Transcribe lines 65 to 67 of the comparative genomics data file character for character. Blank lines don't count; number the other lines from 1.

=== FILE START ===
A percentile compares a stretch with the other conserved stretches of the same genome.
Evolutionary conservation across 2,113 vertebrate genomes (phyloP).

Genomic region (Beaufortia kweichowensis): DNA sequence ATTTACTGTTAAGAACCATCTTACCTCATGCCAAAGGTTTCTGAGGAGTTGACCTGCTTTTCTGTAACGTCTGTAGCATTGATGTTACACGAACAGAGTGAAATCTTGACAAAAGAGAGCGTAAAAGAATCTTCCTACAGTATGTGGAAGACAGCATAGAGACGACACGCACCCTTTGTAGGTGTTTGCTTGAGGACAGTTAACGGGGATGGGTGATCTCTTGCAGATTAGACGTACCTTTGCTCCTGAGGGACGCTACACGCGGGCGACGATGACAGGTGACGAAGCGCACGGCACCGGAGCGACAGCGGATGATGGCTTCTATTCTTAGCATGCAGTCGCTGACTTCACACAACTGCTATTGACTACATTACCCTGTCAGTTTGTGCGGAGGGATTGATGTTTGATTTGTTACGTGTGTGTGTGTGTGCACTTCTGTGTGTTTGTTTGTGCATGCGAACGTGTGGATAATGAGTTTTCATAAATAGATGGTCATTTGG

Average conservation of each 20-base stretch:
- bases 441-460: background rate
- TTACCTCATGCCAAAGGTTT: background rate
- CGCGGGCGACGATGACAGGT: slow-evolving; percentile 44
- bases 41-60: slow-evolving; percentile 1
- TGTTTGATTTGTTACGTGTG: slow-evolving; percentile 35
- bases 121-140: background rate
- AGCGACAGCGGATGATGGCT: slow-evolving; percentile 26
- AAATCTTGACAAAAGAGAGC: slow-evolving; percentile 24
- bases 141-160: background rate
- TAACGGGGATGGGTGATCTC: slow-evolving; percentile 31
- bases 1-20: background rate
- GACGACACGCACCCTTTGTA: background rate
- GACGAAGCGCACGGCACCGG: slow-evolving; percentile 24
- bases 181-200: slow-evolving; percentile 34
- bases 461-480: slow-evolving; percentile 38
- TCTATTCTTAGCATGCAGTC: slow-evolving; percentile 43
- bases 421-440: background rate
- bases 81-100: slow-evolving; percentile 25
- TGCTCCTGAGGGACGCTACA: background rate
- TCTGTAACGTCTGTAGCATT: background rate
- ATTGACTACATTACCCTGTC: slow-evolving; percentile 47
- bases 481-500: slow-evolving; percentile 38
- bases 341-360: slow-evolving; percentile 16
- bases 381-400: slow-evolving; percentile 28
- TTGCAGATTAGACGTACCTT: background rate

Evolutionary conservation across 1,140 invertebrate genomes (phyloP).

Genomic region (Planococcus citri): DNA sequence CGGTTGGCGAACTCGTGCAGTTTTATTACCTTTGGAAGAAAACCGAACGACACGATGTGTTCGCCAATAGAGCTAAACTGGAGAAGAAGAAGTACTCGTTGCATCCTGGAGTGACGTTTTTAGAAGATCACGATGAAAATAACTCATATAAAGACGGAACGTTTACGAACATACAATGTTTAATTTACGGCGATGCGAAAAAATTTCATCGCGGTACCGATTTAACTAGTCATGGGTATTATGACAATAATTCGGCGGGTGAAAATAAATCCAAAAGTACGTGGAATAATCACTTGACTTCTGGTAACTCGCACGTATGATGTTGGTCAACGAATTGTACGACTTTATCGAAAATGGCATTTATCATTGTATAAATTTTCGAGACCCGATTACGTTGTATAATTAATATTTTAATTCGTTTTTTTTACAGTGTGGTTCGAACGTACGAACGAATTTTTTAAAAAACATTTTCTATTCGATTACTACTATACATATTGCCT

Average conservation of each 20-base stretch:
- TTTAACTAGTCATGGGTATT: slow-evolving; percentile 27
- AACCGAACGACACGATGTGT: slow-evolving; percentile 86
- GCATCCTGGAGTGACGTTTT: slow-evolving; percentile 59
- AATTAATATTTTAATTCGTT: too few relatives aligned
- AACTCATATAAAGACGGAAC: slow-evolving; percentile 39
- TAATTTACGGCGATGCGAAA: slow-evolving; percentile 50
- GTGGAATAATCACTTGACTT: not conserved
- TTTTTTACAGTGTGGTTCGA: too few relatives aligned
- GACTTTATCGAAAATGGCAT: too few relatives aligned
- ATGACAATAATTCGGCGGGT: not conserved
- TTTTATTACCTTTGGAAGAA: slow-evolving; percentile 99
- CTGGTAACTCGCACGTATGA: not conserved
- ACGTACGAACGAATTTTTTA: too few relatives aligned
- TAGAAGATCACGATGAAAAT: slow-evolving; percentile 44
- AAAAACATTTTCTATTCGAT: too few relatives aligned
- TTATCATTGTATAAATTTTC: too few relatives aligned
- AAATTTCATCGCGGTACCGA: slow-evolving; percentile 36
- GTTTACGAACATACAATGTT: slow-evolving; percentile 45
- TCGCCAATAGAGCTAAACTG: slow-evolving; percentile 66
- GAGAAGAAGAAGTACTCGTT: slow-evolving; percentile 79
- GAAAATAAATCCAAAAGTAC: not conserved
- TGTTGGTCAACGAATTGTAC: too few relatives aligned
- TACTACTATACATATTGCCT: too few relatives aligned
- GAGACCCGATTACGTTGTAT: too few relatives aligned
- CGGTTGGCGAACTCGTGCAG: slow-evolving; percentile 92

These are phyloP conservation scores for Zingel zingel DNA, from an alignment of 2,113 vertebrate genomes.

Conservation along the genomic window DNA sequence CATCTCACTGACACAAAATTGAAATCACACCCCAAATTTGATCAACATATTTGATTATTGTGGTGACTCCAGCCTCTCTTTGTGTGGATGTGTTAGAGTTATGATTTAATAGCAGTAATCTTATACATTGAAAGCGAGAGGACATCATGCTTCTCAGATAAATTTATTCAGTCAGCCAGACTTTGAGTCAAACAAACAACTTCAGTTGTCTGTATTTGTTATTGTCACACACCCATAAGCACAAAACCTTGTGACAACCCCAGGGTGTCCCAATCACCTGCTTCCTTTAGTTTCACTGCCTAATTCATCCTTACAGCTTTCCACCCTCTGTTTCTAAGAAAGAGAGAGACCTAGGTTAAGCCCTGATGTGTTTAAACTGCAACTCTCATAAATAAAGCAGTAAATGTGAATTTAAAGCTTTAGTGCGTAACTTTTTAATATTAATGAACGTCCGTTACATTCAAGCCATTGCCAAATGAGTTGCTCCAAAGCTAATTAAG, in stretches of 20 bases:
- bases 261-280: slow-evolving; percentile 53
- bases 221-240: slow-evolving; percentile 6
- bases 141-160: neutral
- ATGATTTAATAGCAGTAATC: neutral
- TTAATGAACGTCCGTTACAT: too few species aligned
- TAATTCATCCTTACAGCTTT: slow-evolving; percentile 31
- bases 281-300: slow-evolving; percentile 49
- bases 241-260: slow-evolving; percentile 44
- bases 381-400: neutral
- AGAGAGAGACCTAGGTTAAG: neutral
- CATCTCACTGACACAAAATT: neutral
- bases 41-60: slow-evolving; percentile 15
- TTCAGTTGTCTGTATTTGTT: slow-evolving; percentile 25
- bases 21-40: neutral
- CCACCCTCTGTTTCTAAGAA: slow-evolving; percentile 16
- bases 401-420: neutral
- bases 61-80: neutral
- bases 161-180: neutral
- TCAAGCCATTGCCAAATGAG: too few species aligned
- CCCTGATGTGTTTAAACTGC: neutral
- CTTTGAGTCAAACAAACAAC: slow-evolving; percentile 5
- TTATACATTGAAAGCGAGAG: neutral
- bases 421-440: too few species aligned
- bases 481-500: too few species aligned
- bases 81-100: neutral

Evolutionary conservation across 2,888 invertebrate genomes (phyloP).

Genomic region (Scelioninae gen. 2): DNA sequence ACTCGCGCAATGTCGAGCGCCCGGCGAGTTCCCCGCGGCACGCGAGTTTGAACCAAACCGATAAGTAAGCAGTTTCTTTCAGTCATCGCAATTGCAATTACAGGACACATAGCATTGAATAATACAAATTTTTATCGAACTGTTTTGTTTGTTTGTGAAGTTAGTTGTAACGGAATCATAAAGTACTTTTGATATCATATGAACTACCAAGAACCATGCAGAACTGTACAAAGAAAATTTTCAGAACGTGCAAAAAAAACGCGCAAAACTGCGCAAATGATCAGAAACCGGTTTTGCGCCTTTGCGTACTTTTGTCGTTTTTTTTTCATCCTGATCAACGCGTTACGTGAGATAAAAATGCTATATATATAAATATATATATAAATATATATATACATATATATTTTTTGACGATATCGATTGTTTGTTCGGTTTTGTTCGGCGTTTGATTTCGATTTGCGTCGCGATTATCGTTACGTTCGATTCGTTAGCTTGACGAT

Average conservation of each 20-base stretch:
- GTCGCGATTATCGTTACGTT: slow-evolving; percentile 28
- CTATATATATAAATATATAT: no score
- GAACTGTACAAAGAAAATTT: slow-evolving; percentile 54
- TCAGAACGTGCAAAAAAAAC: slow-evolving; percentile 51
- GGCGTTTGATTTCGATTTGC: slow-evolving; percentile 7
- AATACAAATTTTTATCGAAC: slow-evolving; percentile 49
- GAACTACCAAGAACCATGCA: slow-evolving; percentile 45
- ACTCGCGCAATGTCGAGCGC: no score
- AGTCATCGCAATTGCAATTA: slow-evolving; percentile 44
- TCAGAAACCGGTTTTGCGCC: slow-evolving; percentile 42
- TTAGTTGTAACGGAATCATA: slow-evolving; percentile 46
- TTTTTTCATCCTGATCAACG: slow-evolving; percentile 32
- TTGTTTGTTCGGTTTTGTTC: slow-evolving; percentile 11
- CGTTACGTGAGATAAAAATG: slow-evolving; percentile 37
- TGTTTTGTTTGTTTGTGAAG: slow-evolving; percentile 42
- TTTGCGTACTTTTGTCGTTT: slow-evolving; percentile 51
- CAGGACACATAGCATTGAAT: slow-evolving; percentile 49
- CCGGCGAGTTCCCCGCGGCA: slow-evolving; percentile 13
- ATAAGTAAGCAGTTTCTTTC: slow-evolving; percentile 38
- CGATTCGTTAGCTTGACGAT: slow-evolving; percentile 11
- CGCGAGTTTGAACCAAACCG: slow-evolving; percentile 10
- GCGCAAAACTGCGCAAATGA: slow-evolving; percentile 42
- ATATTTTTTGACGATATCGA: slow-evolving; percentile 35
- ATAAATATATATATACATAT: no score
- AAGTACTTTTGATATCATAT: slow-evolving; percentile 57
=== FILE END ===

- TAATTCATCCTTACAGCTTT: slow-evolving; percentile 31
- bases 281-300: slow-evolving; percentile 49
- bases 241-260: slow-evolving; percentile 44